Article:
Banks to garages
Ryan Summerlin June 17, 2010
Keeping track of tenant transformations in Aspen’s downtown buildings is like following Rocky Mountain clouds: here one day and gone the next. The ability to identify all the locations that the Steak Pit has occupied distinguishes longtime residents from the just-moved-heres. Knowledge of the historic uses of Aspen’s oldest buildings will impress old-timers as well as new arrivals.
Aspen’s most dramatic downtown changes have occurred in the Aspen Block and the Brand Building. The two buildings, built five years apart, were constructed by two of the town’s biggest rivals. D.R.C. Brown and his father-in-law partner built the Aspen Block in 1886 of brick and sandstone that was quarried near Aspen Highlands. Their opponent in a disagreement about silver lode ownership who sparked a famous legal battle that once stymied Aspen’s growth, David Hyman, built the Br and Building in 1891. Railroads had reached Aspen in the interim, allowing Hyman to construct his building using sandstone that was quarried on the railroad route along the Fryingpan River.
For both buildings, the anchor tenant that occupied the ground floor corner was a bank – oddly, the same bank. The First National Bank, another D.R.C. Brown enterprise, first opened in the Aspen Block, then expanded to Hyman’s building. Like banks of today, their interiors were decorated to impress their customers. Their safes were prominently positioned to suggest security. Both buildings provided pedestrian storefronts for Aspen’s most lucrative businesses: jewelers, grocery stores, clothing retailers and drugstores.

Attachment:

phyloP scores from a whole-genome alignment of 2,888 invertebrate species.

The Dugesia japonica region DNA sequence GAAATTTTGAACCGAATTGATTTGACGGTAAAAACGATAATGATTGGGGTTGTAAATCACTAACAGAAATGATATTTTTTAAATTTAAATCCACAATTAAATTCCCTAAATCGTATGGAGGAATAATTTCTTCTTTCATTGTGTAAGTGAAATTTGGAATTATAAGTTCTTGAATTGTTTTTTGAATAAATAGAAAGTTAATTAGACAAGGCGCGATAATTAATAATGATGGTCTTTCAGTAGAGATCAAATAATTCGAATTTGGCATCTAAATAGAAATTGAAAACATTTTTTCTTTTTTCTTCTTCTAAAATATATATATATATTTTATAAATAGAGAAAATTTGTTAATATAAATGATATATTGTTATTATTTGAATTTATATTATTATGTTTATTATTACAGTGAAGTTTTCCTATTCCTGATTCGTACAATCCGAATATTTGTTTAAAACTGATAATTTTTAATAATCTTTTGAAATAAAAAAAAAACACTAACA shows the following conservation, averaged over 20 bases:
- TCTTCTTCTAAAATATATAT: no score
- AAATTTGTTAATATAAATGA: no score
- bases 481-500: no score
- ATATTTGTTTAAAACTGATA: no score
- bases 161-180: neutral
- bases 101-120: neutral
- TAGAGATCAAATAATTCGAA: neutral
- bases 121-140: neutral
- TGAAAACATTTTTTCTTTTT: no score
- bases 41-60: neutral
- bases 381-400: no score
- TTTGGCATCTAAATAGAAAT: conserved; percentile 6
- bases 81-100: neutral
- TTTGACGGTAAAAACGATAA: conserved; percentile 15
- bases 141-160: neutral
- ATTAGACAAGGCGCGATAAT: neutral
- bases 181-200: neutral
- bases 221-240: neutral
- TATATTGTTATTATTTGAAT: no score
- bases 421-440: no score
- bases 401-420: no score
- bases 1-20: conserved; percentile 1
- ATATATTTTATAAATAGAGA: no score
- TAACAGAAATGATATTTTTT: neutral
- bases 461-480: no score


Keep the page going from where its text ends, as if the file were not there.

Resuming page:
The second story of the Aspen Block was divided up as small office spaces. Some housed mine offices, others sheltered service professionals. Office space transitioned to residential rooms in the 1950s. The Brand Building’s second floor had a few offices, but much of the space was devoted to a meeting hall. The large room’s beautiful hardwood floor endured multiple dancing events throughout the 1920s and was even used for orchestra rehearsals by the Music Festival in the 1950s.
The advent of the automobile impacted both buildings. What had been prime retail space was converted to filling stations/garages. The corner locations that had been elegantly constructed for banks, were converted to drive-through gas stations by removing exterior walls. These, the largest buildings in town, were the only ones with ceilings high enough for trucks to drive under. The covered space protected drivers from snowfall.
The Rader Rule (currently Stephen’s of Aspen) operated in the Aspen Block for many years, convenient to the post office and drug store. M.H. Brand operated a filling station in the Brand Building’s corner (now Christian Dior) as well as a large garage and car dealership that occupied the rest of the Galena Street side. Albert Bishop took over operation of the service station before World War II. He and his wife, Pearl, lived on the second floor. The large Brand Building space accommodated autos for more than 40 years, including many as a body shop.
I lived across the street from Rader Rule and walked by the Brand Building each day on my way to school. It would be years until I drove a car and neither building housed any business that a child would frequent. My memory of the corner-cutouts was more pedestrian: both corners provided shortcuts and storm relief as I angled through the filling stations each day.